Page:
11. Oh, and there are some other things like deprecated server options and SQL syntax that (finally!) no longer work at all in 5.5, and so on. Of course you want to test the upgrade carefully. But you knew that — you weren’t about to get bitten by any surprises ;)

  12. Simon Kuhn says:

    It does seem that there are a number of places still running 5.0 who have finally realized that they need to move on. I’m working for one of those places at the moment. Unsurprisingly, they aren’t too happy with their MySQL performance and tried throwing hardware at it without much impact.

    I think what held them back (up until now), more than having to dump / restore databases, was worrying about replicating between different major releases. Of course, MySQL indicates that going from an master to a slave that is one major release newer is supported (http://dev.mysql.com/doc/refman/5.5/en/replication-compatibility.html), but then you’re only on 5.1 and you have to turn around and do it all over again (plus: your compatibility testing probably only covered 5.1, now you have to start over with 5.5).

    For a replication hierarchy of 4 servers, you wind up having to have 10 different production changes to go from 5.0 -> 5.5.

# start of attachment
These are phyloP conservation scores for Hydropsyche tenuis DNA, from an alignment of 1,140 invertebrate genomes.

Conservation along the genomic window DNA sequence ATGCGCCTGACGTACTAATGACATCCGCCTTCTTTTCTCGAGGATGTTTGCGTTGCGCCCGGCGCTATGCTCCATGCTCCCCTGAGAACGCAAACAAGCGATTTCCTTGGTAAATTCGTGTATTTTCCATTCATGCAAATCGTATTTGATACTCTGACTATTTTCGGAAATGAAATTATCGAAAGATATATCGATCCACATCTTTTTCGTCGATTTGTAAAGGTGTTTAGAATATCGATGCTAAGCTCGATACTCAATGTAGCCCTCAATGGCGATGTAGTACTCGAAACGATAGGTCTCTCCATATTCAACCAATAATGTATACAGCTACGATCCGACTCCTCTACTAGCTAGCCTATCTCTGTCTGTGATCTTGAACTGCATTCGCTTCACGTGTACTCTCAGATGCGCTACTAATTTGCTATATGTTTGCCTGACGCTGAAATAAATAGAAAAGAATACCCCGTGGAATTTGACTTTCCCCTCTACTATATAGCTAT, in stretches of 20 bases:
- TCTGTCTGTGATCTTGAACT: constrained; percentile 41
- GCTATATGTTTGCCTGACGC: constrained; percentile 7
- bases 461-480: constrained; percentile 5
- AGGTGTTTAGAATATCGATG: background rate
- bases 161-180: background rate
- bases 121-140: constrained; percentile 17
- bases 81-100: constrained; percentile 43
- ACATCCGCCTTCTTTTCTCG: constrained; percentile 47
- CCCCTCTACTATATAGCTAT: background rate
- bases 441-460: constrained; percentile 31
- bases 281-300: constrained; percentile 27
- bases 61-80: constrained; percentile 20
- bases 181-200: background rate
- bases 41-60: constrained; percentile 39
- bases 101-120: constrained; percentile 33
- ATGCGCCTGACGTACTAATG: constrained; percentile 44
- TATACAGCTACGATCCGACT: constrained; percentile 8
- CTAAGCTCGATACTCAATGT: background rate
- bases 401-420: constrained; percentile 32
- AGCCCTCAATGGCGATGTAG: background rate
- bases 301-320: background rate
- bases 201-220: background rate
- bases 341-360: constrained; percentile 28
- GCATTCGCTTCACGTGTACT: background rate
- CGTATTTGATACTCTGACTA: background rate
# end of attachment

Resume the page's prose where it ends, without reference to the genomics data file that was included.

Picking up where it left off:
So if you’ve had positive experiences replicating from a 5.0 master to 5.5 slaves, I think that would be great to include as well. I think the more people just skip straight over 5.1, the better — that way they won’t be tempted to stop at 5.1 and stay there for another 5 years.

  13. arun says:

    MySQL 5.5 is crashing when I ran crash me tests, here is the bug filed http://bugs.mysql.com/bug.php?id=62215

  14. Simon, we’ve had clients replicate from 5.0 to 5.5 for testing during upgrades. I don’t recall a case where it hasn’t worked.

  15. Ian Rogers says:

    Hi Baron,

    Why does Percona’s own website still proclaim (proudly!) that it’s running on 5.1? I’m trying to get a site I work for to upgrade and it would certainly help the cause if Percona ran its own latest software…

  16. We are renovating a lot of our infrastructure, including a new datacenter, and upgrading to the latest version has just gotten sidelined. But in principle we like to “dog food” what we build and make sure that the we use the latest and greatest.

    By the way, Percona’s website (percona.com) has practically zero database dependency. Almost everything is just plain PHP. Part of being a database company is knowing when we can avoid using databases :-)

  17. Denis M says:

    Another important question is: what is the best OS for MySQL?
    Percona server builds for FreeBSD removed from the site, is it a hint?

  18. If the FreeBSD builds that used to be there are actually gone, it’s because we are rebuilding them after a server failed (see past blog posts for more on this).

  19. sudheer says:

    we are planing to upgrade from 5.1.43 to 5.5.? ? Can you suggest us which sub versions is good in point out performance